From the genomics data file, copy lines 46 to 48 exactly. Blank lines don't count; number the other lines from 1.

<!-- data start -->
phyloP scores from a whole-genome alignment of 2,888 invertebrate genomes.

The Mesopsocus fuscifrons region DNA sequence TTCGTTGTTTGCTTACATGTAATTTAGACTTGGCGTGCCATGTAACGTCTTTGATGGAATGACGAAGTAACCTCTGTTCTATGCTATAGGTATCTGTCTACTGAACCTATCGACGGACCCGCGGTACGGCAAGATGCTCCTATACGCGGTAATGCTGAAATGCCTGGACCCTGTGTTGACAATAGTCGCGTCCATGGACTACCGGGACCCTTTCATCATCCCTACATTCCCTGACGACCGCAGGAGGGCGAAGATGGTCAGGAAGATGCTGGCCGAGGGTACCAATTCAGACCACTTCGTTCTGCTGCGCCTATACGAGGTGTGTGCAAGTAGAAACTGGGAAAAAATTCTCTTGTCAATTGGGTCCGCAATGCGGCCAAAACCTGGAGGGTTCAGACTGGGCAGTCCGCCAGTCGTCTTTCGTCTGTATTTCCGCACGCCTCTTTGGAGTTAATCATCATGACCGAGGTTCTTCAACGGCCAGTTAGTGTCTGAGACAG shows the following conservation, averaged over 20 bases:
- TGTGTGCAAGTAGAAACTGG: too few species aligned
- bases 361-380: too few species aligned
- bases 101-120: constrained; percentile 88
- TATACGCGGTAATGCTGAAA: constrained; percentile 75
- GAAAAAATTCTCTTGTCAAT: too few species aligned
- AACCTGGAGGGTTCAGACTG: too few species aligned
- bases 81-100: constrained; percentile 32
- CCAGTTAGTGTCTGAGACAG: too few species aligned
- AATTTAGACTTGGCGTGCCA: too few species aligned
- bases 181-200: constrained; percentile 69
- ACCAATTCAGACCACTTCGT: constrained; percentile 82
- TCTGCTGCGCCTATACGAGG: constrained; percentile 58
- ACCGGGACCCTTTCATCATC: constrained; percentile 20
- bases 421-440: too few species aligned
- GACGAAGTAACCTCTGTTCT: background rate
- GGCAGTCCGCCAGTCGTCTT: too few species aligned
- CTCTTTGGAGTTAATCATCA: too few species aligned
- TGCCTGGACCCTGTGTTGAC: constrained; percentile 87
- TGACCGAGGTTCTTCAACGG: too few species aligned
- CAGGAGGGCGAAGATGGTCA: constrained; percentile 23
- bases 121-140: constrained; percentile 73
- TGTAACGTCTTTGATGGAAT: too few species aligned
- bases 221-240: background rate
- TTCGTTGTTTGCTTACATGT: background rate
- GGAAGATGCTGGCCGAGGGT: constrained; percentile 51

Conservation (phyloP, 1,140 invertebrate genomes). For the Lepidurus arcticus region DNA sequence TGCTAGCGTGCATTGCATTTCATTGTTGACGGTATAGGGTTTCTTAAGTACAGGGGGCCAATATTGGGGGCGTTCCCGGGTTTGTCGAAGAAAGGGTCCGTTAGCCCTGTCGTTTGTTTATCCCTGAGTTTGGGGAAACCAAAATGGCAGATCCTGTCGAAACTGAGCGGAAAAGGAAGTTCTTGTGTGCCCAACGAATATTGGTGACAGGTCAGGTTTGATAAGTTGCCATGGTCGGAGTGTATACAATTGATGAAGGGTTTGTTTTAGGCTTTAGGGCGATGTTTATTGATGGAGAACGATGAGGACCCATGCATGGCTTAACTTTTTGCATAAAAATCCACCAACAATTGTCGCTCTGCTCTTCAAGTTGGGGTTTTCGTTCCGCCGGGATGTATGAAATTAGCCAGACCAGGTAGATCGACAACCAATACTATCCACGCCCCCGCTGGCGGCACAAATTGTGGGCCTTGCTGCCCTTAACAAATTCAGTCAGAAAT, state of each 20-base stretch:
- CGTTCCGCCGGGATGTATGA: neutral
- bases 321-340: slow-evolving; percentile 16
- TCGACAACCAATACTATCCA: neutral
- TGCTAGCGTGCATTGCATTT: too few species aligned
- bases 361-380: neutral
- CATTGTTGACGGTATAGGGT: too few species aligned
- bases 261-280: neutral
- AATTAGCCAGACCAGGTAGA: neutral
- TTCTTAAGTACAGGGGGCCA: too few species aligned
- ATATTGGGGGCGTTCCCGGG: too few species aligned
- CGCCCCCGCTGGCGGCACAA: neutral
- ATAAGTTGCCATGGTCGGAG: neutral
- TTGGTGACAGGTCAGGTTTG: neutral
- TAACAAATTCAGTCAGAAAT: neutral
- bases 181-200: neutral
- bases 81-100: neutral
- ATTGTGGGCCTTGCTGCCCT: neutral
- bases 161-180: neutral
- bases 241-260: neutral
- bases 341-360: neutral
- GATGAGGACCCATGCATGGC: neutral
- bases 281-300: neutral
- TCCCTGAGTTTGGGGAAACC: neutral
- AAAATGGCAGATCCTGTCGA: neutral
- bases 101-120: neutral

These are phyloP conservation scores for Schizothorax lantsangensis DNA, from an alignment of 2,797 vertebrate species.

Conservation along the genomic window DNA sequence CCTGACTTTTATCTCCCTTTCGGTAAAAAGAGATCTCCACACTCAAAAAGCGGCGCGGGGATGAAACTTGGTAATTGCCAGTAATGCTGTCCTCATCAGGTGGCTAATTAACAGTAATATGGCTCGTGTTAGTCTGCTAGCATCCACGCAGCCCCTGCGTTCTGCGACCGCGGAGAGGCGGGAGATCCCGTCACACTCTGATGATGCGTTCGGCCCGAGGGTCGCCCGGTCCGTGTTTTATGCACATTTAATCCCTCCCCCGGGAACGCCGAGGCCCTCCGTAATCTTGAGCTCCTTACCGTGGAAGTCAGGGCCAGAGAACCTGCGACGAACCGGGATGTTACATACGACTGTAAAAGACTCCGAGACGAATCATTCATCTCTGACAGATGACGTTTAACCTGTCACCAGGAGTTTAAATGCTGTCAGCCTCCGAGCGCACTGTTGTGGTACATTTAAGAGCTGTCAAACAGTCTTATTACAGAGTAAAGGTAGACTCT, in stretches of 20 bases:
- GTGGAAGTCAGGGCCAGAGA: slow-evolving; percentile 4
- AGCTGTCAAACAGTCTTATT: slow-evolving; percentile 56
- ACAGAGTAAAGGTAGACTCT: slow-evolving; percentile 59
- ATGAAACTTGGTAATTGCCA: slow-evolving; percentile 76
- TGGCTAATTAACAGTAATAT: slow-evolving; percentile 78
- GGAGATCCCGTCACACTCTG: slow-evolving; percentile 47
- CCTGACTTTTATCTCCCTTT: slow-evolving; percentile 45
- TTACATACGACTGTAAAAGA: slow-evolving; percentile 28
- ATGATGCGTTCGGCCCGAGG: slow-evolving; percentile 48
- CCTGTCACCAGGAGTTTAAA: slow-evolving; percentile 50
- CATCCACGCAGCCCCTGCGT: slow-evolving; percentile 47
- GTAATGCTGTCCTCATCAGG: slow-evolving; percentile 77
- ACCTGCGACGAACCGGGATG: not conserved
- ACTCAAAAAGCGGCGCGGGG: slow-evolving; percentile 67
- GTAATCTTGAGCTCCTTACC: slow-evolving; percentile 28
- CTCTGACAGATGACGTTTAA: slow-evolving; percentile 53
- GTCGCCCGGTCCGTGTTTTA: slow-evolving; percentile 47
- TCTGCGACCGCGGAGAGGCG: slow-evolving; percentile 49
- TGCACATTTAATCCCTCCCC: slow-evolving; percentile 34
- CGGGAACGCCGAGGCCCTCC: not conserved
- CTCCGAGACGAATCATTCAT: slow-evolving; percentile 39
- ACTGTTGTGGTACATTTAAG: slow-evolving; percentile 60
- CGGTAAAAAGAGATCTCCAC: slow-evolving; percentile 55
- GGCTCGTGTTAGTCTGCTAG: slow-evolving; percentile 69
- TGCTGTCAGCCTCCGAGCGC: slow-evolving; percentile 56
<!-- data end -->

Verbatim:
- bases 161-180: neutral
- bases 241-260: neutral
- bases 341-360: neutral